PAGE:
Back in 2010, in the wake of the Global Financial Crisis, when the Aussie dollar reached parity with the US Greenback, I took advantage of low retail prices and shelled out for my first piece of ultralight hiking kit: a tent that weighed just over a kilogram. It compressed to about the size of a one litre drink bottle and made the prospect of adventures in the wild seem effortless.
On the packaging, however, I noticed a warning sticker: “This product contains chemicals known to the State of California to cause cancer and birth defects or other reproductive harm.” Surely this svelte object could not cause harm, I told myself. Nonetheless, I checked with the retailer, who wrote, “To meet the flammability standard in California (CPAI-84), this tent is treated with a flame retardant chemical additive.”
Flame retardants are far from benign, however. Decades of research has associated them with hormone disruption, thyroid problems, early puberty, neurotoxicity, developmental problems, liver damage, and cancer. And when used in tents, chemical flame retardants don’t just ‘stay’ in the tent. They leech out of the fabric onto the hands of people who set up the tent, which can then be ingested after touching food or from your hands to your mouth. The chemicals have also been detected in the air inside the tent and can be inhaled.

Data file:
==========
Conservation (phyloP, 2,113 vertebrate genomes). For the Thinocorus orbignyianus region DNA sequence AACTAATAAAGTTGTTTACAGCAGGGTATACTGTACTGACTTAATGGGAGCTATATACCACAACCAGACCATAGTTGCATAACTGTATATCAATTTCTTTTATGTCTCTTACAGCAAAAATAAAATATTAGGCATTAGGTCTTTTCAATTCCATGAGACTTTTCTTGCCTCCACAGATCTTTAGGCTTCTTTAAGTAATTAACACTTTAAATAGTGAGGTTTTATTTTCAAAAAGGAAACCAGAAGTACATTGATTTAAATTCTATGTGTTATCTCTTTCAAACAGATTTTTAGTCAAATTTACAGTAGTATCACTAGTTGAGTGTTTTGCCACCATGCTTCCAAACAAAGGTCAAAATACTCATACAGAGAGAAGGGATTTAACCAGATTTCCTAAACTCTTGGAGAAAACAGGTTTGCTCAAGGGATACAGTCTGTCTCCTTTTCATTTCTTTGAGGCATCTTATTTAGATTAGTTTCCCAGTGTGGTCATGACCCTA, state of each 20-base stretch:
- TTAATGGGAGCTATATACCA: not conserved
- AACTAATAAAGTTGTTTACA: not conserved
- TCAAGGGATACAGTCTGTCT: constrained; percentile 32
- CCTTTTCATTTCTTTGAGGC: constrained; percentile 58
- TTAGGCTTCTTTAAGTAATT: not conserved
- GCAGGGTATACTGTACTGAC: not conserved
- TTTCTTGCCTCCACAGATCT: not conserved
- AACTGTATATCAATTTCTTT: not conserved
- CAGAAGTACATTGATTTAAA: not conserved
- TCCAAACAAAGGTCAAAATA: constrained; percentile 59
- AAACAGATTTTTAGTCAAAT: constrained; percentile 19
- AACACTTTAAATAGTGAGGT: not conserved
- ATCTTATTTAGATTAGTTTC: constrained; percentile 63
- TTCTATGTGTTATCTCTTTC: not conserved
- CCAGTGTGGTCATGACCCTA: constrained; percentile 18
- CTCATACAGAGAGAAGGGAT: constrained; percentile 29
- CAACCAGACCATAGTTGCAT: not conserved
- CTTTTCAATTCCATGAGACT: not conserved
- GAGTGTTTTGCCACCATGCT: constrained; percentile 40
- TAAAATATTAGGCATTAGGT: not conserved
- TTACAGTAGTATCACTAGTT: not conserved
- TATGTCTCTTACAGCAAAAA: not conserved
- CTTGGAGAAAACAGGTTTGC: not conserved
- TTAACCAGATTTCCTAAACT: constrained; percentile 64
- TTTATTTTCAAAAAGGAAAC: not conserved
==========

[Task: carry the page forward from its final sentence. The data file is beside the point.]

So when I began more recently searching for another lightweight tent to go hiking with my three young children, I wanted to avoid one treated with flame retardants; children are more vulnerable to exposure from environmental toxicants. But finding a safe tent turned out to be more complicated than expected, and it led me to a bizarre and byzantine story of how corporate interests created a panic over fire safety that resulted in regular but useless treatment of tents with potentially dangerous chemicals.
What’s more, in Australia, finding a safe tent is particularly problematic. In the United States, products treated with flame retardants, ranging from tents to lounges, carry labels informing buyers they contain the chemicals. In Australia, however, not only are there no requirements to use flame retardants in consumer products, and no fire safety standards for outdoor equipment, there is no labelling requirement, either. Knowing whether a product is treated with flame retardants is not easy.
Even if you take the time, as I did, to speak with Australian retailers and manufacturers, definitive answers are not always forthcoming. While some I spoke with—like Sea to Summit who call flame retardants “particularly nasty chemicals”—don’t use them at all, some manufacturers said they used flame retardants in some models but not others, some said they weren’t sure, one said they didn’t when they did, and one said all tents they sell are treated with flame retardants when they’re not. The least helpful were two well-known big-box store retailers who couldn’t give definitive answers about their house brand tents.
Read the rest at Wild Magazine, Spring 2021, Issue #181. Requires a subscription, but it’s an awesome outdoor adventure, conservation, and nature magazine – and pretty cheap at around $45/year.
I spoke to a stack of manufacturers and retailers eg. Kathmandu, Sea to Summit, OzTent, etc.
Most manufacturers don’t want to use flame retardants but due to an old Californian regulation Australian companies must if they export to the United States.
Over a few decades, the chemical industry swapped them with alternatives that also turned out to have associations with health problems.
There’s a bizarre corporate and government history of why flame retardants are used on tents – involving 1940s cowboy costumes, chemical industry lobbyists, big tobacco, and circus tents…